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When is it migraine and when is it MM?


#1

Hello,

I’ve had problems for the past 11 years and I’ve been to numerous doctors (neuros, otos, neuro-otos, ENTs) and nobody has ever told me I have MM, actually my neuro-oto specifically says he doesn’t think I have MM. I’ve tried many different treatment options (no surgery) My main symptoms for the past 11 years:

24X7X11 years dizziness. It never lets up.
24X7X11 years ear fullness
24X7X11 years big time brain fog and head pressure
24X7X11 years vision issues
Also, my brother has the exact same problems I do for the past 3 years.
My MRIs (I’ve had 2) were clean

None of my symptoms are episodic. They are constant. I’ve had tinnintus which lasted about 3 seconds a couple of times a month maybe. Nothing major.

I’ve tried antivirals and the John of Ohio’s regimen along with other countless pills and none have helped (including klonopin which I just tapered off of).

A member here recommended I read Heal your Headache which I did and after reading it, I can’t help but think my problem may be migraine related. What are your thoughts? The author specifically mentions Menieres is often misdiagnosed and it turns out to be a migraine problem. He actually says by far the people who come see him and are told they have Menieres actually suffer from migraine (non-headache variety). He also mentions things like the neck crunching (which I have big time) as common in migrainiuers.

Since I’ve tried various MM meds and none have helped, I think I should look further into migraine. I’ve never tried any of the preventative meds for migraine. I’m going to see another neuro next week and I’m hopefull they can nail down my issue.

Any thoughts?

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#2

Simply put, the 24/7 dizziness would make me lean towards migraine. MM does not cause constant dizziness, instead it causes episodic vertigo of the violent spinning type last anywhere from twenty minutes to 1 and 1/2 days.

The other symptoms that you mention could be either, but usually not MM if 24/7.

You do mention one at the end that also makes me lean towards MAV, the tinnitus. With MM, your hearing gets worse until over time it is gone. With the loss of hearing, the tinnitus gets worse. Because you mention a lack of tinnitus, I am assuming that your hearing is fine. Without hearing loss, it probably isn’t MM. I work with a couple of people with MM and you have to be careful wich side you of them you are on when talking with them because they are deaf in the MM ear.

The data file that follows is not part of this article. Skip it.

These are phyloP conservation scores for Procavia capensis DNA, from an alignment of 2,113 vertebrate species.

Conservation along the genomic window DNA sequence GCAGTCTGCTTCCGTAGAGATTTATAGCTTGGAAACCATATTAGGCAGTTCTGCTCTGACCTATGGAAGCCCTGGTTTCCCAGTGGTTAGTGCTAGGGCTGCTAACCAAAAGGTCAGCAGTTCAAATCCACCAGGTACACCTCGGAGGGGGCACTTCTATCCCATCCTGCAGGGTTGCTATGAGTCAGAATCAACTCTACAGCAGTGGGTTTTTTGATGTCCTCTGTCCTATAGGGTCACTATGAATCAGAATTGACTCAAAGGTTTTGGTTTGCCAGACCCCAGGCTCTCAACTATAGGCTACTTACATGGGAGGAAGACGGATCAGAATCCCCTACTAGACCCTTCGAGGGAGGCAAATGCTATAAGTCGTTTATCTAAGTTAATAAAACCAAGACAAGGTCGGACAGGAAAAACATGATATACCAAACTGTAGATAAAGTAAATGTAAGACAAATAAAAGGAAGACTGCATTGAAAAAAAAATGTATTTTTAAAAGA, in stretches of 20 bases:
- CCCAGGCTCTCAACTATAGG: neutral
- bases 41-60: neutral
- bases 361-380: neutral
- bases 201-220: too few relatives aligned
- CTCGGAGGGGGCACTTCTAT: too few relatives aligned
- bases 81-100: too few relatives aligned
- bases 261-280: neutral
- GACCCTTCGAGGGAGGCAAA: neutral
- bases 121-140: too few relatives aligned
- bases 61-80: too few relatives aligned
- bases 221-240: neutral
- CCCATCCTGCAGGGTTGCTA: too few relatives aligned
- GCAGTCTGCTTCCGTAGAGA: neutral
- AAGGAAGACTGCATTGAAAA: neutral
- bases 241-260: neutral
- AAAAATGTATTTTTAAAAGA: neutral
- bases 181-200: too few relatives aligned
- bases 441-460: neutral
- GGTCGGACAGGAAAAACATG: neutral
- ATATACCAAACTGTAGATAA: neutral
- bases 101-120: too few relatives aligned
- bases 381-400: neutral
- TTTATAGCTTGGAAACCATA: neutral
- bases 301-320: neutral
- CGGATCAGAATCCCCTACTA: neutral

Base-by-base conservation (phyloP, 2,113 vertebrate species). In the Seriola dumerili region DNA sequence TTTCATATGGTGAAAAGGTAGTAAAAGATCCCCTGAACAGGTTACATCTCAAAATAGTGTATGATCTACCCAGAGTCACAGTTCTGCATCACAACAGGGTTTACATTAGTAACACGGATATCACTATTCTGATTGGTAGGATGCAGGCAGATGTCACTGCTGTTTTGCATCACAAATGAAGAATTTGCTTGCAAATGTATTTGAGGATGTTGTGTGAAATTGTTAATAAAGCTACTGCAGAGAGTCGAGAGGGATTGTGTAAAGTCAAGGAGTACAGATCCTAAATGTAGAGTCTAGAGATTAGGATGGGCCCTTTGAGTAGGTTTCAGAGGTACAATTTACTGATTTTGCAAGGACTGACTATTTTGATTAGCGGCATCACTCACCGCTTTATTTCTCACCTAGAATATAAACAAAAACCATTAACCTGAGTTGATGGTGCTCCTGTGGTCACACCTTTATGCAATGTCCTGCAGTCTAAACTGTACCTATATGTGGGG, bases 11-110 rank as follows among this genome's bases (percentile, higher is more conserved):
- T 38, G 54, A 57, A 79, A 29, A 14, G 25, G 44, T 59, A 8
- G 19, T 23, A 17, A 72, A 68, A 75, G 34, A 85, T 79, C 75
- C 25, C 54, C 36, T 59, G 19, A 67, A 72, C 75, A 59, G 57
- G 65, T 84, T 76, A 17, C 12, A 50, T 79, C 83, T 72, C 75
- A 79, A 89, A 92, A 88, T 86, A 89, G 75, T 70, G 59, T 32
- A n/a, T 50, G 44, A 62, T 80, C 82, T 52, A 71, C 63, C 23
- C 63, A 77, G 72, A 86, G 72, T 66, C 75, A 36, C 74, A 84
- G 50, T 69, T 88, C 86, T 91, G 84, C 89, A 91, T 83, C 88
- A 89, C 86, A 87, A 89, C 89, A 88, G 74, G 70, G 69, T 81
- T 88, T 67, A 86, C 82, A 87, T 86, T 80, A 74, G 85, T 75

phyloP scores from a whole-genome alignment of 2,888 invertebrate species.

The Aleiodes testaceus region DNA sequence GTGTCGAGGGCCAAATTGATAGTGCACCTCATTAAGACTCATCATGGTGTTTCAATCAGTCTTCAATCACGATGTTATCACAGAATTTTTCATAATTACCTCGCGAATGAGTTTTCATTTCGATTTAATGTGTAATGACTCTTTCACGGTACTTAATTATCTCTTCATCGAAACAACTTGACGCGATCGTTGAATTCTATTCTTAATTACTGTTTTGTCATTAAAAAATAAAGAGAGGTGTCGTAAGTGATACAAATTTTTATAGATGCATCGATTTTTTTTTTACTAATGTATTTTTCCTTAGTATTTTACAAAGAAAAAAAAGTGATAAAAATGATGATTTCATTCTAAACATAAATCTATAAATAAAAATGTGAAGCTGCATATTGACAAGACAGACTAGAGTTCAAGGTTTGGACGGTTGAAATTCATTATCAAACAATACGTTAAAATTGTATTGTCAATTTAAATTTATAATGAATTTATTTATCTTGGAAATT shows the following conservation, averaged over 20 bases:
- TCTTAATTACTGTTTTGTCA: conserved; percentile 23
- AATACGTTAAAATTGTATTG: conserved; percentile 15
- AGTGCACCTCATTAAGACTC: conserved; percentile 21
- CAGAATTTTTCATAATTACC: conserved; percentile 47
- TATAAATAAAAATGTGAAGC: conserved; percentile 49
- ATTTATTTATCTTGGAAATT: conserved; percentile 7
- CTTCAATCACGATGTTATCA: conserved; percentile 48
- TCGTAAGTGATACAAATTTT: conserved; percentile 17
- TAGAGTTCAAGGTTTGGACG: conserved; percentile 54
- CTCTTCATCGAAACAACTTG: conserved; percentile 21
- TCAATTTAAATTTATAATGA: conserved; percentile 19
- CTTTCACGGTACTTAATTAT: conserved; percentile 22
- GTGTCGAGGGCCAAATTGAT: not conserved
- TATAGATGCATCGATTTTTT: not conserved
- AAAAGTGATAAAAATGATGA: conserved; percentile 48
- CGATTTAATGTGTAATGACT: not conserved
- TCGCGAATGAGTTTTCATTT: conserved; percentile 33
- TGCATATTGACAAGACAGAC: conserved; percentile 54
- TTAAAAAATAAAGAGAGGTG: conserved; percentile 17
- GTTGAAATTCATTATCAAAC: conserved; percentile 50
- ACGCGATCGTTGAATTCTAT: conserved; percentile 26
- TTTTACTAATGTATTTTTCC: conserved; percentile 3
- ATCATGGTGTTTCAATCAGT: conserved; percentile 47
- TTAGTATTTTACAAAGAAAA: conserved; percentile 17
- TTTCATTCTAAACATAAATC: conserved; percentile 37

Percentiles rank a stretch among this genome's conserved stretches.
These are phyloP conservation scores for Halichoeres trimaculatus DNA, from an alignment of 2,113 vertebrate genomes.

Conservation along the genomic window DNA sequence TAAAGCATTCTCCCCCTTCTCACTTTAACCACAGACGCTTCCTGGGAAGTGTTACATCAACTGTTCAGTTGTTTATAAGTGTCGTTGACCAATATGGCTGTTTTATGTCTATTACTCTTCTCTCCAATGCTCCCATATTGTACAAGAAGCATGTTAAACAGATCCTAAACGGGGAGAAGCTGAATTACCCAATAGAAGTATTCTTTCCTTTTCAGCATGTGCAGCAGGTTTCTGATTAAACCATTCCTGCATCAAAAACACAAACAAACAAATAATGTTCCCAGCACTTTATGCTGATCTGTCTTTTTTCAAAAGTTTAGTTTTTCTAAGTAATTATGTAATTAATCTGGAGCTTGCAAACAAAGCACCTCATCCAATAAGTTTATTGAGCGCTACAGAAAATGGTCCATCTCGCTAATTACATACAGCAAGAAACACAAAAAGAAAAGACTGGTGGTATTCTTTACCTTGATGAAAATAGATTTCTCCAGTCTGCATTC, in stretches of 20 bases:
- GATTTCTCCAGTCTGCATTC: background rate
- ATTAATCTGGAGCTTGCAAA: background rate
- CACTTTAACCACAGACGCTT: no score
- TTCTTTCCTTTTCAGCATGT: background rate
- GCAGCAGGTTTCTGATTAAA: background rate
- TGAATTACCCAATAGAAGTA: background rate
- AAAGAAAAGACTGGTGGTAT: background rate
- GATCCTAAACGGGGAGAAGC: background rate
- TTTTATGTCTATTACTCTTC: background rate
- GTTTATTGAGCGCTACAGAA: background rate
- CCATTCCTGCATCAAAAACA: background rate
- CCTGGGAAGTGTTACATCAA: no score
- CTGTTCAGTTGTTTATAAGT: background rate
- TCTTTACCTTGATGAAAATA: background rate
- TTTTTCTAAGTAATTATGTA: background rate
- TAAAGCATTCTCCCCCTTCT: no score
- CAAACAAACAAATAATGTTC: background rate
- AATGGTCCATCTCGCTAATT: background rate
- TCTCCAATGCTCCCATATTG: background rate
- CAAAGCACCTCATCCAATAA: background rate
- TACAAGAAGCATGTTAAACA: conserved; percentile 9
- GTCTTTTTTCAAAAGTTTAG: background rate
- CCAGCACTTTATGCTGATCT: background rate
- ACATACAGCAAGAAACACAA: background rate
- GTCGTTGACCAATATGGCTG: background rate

Brian


#3

What is MM? Are we talking about Miniere’s Disease?

Rich


#4

Yes, menieres. My hearing is not as good as it was 11 years ago (getting old!) but it isn’t what I would consider bad either. Since my symptoms are not episodic (I haven’t felt ‘normal’ for 11 years) I’m leaning toward migraine. I mean I may feel a bit better somedays that others but the dizziness is always there.

After reading Heal Your Headache, I’m even more convinced. I haven’t had a vertigo attack though on the onset of my symptoms 11 years ago, I did have some kind of episode that put me in bed for a day or two and after I woke up, I felt like this ever since.

Thanks for taking the time to comment.


#5

With all the docs you’ve seen, I assume labyrinthitis/vestibular neuronitis has been ruled out several times?
Spinning onset (if that’s what you had) + constant symptoms can definitely be MAV, but it’s way more common in the above.


#6

— Begin quote from “tekksan”

Yes, menieres. My hearing is not as good as it was 11 years ago (getting old!) but it isn’t what I would consider bad either. Since my symptoms are not episodic (I haven’t felt ‘normal’ for 11 years) I’m leaning toward migraine. I mean I may feel a bit better somedays that others but the dizziness is always there.

After reading Heal Your Headache, I’m even more convinced. I haven’t had a vertigo attack though on the onset of my symptoms 11 years ago, I did have some kind of episode that put me in bed for a day or two and after I woke up, I felt like this ever since.